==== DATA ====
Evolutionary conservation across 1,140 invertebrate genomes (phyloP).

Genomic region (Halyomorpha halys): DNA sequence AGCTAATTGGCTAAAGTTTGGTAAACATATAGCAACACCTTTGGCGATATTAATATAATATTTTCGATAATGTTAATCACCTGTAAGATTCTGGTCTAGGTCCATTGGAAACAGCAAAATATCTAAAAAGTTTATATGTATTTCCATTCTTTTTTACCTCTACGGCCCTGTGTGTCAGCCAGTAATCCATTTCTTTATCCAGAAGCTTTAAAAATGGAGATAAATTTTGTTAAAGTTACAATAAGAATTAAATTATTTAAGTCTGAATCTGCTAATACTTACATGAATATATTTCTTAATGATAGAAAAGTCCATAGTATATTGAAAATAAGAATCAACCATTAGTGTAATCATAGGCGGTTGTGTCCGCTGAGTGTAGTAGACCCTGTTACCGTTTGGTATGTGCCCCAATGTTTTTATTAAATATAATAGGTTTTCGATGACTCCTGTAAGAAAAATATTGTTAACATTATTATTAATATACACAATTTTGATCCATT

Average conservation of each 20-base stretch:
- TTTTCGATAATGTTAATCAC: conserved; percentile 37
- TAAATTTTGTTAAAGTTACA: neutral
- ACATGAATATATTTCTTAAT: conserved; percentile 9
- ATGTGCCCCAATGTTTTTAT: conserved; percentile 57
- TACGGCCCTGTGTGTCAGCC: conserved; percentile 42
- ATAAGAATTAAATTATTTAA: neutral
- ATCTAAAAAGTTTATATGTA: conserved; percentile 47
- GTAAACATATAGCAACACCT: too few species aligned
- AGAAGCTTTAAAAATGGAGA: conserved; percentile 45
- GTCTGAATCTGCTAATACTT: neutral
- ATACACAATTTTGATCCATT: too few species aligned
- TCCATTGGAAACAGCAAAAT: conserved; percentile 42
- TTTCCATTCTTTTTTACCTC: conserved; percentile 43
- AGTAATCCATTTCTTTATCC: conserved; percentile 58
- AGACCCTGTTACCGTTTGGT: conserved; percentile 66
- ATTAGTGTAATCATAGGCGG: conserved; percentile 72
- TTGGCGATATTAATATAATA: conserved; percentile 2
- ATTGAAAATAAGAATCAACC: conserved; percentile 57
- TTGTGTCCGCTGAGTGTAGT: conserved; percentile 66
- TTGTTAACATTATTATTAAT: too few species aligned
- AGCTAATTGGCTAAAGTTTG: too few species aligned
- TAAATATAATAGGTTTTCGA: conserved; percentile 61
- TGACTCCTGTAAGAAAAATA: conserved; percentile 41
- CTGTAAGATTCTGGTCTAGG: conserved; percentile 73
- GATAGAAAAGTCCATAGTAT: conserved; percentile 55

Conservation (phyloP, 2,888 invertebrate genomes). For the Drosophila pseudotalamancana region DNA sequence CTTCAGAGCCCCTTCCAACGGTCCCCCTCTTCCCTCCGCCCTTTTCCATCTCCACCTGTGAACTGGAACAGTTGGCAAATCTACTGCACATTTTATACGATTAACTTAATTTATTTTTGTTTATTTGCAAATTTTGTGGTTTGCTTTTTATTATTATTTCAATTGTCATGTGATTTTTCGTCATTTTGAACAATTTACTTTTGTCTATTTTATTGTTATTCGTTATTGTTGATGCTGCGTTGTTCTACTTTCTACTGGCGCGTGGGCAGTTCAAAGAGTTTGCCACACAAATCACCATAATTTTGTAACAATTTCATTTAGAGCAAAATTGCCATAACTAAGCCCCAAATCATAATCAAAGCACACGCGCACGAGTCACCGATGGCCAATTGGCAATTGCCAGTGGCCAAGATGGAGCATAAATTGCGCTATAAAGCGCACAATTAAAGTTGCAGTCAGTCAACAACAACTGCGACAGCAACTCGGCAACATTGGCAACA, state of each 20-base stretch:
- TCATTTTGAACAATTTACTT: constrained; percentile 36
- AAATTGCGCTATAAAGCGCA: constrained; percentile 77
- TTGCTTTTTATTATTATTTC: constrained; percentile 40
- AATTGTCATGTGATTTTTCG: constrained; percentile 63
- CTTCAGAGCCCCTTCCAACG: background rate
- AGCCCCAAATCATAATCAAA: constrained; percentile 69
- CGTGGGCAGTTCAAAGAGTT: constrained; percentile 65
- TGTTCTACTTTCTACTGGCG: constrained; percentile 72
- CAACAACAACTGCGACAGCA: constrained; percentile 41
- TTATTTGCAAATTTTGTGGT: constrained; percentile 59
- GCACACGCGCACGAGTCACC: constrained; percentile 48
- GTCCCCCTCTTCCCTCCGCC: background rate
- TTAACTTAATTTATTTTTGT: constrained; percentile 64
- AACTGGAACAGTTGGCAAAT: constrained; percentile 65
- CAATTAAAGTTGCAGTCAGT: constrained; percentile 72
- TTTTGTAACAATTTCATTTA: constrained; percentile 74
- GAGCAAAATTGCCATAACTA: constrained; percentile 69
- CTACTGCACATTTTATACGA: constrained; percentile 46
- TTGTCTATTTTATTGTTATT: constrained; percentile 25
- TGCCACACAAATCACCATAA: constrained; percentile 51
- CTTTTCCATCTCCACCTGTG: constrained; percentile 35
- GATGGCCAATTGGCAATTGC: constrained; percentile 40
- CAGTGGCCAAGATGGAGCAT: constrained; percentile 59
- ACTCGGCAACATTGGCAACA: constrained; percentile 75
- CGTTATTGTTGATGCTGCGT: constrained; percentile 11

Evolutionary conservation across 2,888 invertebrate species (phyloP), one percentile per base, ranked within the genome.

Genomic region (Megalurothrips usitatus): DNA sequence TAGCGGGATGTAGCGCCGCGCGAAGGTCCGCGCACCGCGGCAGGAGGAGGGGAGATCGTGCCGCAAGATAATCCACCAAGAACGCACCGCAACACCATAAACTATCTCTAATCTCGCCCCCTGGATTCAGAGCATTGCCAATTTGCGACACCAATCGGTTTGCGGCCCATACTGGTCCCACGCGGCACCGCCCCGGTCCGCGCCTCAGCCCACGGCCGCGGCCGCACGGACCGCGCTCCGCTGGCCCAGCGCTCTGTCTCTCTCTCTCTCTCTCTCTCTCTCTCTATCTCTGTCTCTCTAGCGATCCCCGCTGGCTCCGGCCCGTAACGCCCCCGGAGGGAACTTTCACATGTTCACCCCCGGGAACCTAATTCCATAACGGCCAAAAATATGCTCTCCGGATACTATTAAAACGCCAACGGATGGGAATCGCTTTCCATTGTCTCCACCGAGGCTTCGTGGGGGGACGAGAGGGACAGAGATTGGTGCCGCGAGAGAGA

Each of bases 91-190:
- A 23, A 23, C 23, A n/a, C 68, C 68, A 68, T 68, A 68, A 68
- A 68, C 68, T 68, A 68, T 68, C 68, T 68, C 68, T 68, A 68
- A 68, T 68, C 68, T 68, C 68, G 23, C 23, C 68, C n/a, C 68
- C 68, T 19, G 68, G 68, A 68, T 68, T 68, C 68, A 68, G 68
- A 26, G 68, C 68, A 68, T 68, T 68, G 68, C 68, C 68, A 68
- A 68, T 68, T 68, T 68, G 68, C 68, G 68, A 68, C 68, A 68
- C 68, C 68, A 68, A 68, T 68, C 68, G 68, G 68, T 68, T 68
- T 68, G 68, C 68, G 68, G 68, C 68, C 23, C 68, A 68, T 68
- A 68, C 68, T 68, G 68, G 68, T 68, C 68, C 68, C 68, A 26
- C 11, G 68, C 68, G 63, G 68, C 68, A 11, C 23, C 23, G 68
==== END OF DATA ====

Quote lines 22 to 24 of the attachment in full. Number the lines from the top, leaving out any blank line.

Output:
- TTGTGTCCGCTGAGTGTAGT: conserved; percentile 66
- TTGTTAACATTATTATTAAT: too few species aligned
- AGCTAATTGGCTAAAGTTTG: too few species aligned